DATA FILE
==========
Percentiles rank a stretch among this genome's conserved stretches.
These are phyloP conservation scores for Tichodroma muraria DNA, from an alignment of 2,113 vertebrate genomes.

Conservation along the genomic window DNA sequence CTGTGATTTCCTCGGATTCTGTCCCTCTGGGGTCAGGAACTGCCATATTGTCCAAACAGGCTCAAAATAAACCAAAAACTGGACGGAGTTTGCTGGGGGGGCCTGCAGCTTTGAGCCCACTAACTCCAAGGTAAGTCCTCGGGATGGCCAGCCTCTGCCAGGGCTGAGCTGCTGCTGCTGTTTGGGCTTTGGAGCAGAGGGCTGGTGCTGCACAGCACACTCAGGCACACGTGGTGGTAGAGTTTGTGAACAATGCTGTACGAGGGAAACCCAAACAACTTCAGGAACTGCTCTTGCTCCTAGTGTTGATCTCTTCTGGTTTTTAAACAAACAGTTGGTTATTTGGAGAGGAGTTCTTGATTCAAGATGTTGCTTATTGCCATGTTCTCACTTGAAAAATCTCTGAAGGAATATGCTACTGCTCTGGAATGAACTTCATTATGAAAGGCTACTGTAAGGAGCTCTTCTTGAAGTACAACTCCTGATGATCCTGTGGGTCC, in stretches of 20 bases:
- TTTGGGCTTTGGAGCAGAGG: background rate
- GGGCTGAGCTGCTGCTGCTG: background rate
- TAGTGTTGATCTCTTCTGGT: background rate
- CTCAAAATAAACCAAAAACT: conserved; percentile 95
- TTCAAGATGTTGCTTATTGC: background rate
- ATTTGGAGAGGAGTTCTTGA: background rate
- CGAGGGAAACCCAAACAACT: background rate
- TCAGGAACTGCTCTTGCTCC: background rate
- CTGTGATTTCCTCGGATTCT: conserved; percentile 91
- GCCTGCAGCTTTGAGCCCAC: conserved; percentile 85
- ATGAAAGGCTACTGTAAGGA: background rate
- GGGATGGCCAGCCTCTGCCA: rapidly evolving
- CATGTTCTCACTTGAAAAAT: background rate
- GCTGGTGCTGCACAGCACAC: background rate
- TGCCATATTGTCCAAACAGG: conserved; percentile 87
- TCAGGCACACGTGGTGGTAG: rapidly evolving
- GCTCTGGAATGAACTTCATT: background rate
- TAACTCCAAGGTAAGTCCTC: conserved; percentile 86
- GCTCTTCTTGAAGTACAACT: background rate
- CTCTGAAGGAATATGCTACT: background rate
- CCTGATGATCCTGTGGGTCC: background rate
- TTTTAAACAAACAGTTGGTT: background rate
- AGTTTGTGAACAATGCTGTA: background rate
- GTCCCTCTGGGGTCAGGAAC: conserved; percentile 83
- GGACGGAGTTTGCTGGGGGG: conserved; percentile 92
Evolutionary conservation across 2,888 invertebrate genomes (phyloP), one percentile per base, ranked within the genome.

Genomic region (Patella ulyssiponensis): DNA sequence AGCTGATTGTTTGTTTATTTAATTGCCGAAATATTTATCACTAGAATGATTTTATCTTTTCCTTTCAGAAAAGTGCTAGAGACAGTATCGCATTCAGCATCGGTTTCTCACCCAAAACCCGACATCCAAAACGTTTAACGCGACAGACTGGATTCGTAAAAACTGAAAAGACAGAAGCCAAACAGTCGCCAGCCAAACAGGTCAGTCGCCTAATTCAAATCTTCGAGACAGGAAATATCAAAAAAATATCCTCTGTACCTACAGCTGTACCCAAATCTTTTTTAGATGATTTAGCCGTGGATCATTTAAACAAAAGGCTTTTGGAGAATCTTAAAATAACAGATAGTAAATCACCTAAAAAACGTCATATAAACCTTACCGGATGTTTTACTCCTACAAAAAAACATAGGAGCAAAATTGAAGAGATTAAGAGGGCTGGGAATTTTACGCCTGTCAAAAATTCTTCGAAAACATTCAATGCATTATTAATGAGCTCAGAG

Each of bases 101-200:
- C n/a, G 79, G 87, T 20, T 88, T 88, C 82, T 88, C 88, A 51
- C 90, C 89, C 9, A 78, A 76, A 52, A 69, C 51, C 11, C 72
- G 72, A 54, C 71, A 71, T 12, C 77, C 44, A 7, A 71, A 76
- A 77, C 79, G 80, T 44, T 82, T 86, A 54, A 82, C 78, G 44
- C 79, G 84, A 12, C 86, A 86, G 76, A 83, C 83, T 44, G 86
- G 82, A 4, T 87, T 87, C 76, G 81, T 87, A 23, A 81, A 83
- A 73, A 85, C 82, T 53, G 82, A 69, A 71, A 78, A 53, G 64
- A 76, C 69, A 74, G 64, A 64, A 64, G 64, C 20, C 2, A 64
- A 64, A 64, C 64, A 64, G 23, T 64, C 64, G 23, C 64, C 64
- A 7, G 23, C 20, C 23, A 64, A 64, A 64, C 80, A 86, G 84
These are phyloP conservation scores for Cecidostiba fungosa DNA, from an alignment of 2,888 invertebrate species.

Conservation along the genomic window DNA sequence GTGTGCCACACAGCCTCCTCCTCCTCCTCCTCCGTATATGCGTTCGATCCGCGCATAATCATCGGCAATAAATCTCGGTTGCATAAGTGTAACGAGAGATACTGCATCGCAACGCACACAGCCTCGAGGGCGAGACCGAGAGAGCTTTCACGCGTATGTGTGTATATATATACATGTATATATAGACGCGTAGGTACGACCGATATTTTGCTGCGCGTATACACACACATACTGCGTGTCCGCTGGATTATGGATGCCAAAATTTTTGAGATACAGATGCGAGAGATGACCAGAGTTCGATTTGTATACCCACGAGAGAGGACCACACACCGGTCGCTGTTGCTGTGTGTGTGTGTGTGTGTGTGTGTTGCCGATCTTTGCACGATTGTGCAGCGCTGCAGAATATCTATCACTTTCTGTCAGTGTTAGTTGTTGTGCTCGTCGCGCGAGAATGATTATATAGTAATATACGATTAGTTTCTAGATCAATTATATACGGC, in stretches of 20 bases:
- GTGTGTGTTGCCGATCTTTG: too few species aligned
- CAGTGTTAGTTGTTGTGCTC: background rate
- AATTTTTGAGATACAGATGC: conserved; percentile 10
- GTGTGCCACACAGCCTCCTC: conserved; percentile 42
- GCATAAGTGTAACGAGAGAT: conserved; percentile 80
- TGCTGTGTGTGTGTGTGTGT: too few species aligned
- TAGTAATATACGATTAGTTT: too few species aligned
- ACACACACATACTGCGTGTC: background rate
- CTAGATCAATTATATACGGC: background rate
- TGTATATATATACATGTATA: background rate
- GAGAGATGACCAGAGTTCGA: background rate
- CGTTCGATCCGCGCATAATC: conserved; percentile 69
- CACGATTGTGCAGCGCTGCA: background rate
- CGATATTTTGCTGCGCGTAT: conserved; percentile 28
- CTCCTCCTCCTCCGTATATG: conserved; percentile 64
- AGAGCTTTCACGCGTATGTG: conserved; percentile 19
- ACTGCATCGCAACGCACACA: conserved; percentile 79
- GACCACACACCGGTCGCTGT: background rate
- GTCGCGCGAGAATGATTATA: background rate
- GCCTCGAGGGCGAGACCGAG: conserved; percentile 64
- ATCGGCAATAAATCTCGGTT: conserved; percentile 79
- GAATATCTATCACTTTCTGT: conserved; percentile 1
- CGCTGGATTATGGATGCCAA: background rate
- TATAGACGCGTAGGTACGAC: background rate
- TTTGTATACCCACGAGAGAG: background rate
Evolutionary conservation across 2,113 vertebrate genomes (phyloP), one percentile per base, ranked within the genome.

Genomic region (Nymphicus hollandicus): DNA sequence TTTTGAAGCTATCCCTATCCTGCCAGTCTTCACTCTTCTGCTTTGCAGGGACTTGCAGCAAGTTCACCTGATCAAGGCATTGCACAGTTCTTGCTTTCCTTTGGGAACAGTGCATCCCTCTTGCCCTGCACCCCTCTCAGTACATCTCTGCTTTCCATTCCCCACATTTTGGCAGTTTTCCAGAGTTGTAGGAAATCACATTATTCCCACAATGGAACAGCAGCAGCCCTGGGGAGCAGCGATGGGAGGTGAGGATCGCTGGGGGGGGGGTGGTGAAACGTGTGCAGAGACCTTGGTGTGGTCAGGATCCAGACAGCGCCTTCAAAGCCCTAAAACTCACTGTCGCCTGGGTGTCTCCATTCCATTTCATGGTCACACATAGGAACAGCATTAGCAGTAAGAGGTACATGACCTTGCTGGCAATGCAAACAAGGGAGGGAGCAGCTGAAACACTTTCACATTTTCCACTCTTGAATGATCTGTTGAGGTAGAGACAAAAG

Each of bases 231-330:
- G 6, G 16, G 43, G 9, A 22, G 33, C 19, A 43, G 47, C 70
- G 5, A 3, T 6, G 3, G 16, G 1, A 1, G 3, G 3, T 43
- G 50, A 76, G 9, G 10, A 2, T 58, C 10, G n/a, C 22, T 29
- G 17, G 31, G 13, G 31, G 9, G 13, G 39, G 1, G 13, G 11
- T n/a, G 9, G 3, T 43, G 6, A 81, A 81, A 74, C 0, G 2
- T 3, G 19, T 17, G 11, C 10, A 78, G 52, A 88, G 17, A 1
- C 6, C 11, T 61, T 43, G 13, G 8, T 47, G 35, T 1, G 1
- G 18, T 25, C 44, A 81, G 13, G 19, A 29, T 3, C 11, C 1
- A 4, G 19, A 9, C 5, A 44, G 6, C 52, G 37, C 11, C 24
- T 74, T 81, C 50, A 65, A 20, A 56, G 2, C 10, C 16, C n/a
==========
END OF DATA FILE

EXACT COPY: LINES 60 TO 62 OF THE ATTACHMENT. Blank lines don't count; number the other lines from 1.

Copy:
- ACTGCATCGCAACGCACACA: conserved; percentile 79
- GACCACACACCGGTCGCTGT: background rate
- GTCGCGCGAGAATGATTATA: background rate